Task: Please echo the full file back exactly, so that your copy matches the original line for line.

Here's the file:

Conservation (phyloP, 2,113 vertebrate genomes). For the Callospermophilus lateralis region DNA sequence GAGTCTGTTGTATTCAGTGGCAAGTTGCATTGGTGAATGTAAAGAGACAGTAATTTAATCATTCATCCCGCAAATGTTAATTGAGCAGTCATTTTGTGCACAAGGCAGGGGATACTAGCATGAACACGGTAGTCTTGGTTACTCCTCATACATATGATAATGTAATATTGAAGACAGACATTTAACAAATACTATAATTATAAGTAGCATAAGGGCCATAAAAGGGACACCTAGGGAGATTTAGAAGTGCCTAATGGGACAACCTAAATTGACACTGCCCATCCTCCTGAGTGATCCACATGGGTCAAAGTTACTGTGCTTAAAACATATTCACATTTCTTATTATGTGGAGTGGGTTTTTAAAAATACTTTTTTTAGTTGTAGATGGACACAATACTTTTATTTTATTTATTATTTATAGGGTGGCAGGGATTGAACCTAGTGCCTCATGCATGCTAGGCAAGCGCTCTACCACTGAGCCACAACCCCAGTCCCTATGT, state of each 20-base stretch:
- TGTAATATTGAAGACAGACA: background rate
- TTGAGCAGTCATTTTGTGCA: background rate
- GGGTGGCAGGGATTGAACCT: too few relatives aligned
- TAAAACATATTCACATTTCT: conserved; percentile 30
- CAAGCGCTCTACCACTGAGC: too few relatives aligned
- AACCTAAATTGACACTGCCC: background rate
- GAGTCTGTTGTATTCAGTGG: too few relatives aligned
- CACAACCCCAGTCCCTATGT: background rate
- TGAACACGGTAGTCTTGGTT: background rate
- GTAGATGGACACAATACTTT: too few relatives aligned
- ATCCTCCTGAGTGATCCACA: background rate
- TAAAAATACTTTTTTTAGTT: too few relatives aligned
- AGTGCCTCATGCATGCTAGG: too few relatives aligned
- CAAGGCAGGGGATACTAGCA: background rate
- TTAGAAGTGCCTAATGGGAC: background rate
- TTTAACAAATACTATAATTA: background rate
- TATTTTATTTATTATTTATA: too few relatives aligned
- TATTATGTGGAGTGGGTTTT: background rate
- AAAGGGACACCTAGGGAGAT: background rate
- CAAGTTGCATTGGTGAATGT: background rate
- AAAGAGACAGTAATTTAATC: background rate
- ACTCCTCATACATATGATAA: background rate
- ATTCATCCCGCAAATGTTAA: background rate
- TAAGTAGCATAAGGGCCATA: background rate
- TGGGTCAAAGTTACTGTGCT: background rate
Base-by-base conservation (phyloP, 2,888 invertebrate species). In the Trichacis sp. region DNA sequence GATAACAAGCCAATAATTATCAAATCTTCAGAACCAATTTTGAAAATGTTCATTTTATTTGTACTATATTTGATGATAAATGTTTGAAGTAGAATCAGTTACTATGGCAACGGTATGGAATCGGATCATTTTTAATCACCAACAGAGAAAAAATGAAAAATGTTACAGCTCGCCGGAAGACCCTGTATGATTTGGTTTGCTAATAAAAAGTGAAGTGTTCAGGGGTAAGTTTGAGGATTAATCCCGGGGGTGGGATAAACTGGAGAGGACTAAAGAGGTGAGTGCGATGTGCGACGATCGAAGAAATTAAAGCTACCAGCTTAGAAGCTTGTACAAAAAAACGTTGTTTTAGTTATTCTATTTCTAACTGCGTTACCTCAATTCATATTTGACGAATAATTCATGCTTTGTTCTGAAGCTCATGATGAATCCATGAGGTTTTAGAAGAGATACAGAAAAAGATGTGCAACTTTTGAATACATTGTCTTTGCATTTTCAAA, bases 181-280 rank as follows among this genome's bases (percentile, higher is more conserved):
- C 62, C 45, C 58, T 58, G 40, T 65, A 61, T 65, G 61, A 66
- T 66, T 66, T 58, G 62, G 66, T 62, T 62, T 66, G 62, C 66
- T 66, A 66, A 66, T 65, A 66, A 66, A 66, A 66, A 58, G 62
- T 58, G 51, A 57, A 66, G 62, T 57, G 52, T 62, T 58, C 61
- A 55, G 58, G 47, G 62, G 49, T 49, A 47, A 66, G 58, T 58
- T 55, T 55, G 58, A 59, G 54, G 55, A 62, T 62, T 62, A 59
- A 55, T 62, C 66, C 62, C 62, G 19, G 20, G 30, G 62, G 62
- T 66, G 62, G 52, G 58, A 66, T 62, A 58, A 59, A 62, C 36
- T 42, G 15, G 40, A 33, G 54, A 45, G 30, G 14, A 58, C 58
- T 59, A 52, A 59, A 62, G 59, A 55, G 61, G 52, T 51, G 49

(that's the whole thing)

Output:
Conservation (phyloP, 2,113 vertebrate genomes). For the Callospermophilus lateralis region DNA sequence GAGTCTGTTGTATTCAGTGGCAAGTTGCATTGGTGAATGTAAAGAGACAGTAATTTAATCATTCATCCCGCAAATGTTAATTGAGCAGTCATTTTGTGCACAAGGCAGGGGATACTAGCATGAACACGGTAGTCTTGGTTACTCCTCATACATATGATAATGTAATATTGAAGACAGACATTTAACAAATACTATAATTATAAGTAGCATAAGGGCCATAAAAGGGACACCTAGGGAGATTTAGAAGTGCCTAATGGGACAACCTAAATTGACACTGCCCATCCTCCTGAGTGATCCACATGGGTCAAAGTTACTGTGCTTAAAACATATTCACATTTCTTATTATGTGGAGTGGGTTTTTAAAAATACTTTTTTTAGTTGTAGATGGACACAATACTTTTATTTTATTTATTATTTATAGGGTGGCAGGGATTGAACCTAGTGCCTCATGCATGCTAGGCAAGCGCTCTACCACTGAGCCACAACCCCAGTCCCTATGT, state of each 20-base stretch:
- TGTAATATTGAAGACAGACA: background rate
- TTGAGCAGTCATTTTGTGCA: background rate
- GGGTGGCAGGGATTGAACCT: too few relatives aligned
- TAAAACATATTCACATTTCT: conserved; percentile 30
- CAAGCGCTCTACCACTGAGC: too few relatives aligned
- AACCTAAATTGACACTGCCC: background rate
- GAGTCTGTTGTATTCAGTGG: too few relatives aligned
- CACAACCCCAGTCCCTATGT: background rate
- TGAACACGGTAGTCTTGGTT: background rate
- GTAGATGGACACAATACTTT: too few relatives aligned
- ATCCTCCTGAGTGATCCACA: background rate
- TAAAAATACTTTTTTTAGTT: too few relatives aligned
- AGTGCCTCATGCATGCTAGG: too few relatives aligned
- CAAGGCAGGGGATACTAGCA: background rate
- TTAGAAGTGCCTAATGGGAC: background rate
- TTTAACAAATACTATAATTA: background rate
- TATTTTATTTATTATTTATA: too few relatives aligned
- TATTATGTGGAGTGGGTTTT: background rate
- AAAGGGACACCTAGGGAGAT: background rate
- CAAGTTGCATTGGTGAATGT: background rate
- AAAGAGACAGTAATTTAATC: background rate
- ACTCCTCATACATATGATAA: background rate
- ATTCATCCCGCAAATGTTAA: background rate
- TAAGTAGCATAAGGGCCATA: background rate
- TGGGTCAAAGTTACTGTGCT: background rate
Base-by-base conservation (phyloP, 2,888 invertebrate species). In the Trichacis sp. region DNA sequence GATAACAAGCCAATAATTATCAAATCTTCAGAACCAATTTTGAAAATGTTCATTTTATTTGTACTATATTTGATGATAAATGTTTGAAGTAGAATCAGTTACTATGGCAACGGTATGGAATCGGATCATTTTTAATCACCAACAGAGAAAAAATGAAAAATGTTACAGCTCGCCGGAAGACCCTGTATGATTTGGTTTGCTAATAAAAAGTGAAGTGTTCAGGGGTAAGTTTGAGGATTAATCCCGGGGGTGGGATAAACTGGAGAGGACTAAAGAGGTGAGTGCGATGTGCGACGATCGAAGAAATTAAAGCTACCAGCTTAGAAGCTTGTACAAAAAAACGTTGTTTTAGTTATTCTATTTCTAACTGCGTTACCTCAATTCATATTTGACGAATAATTCATGCTTTGTTCTGAAGCTCATGATGAATCCATGAGGTTTTAGAAGAGATACAGAAAAAGATGTGCAACTTTTGAATACATTGTCTTTGCATTTTCAAA, bases 181-280 rank as follows among this genome's bases (percentile, higher is more conserved):
- C 62, C 45, C 58, T 58, G 40, T 65, A 61, T 65, G 61, A 66
- T 66, T 66, T 58, G 62, G 66, T 62, T 62, T 66, G 62, C 66
- T 66, A 66, A 66, T 65, A 66, A 66, A 66, A 66, A 58, G 62
- T 58, G 51, A 57, A 66, G 62, T 57, G 52, T 62, T 58, C 61
- A 55, G 58, G 47, G 62, G 49, T 49, A 47, A 66, G 58, T 58
- T 55, T 55, G 58, A 59, G 54, G 55, A 62, T 62, T 62, A 59
- A 55, T 62, C 66, C 62, C 62, G 19, G 20, G 30, G 62, G 62
- T 66, G 62, G 52, G 58, A 66, T 62, A 58, A 59, A 62, C 36
- T 42, G 15, G 40, A 33, G 54, A 45, G 30, G 14, A 58, C 58
- T 59, A 52, A 59, A 62, G 59, A 55, G 61, G 52, T 51, G 49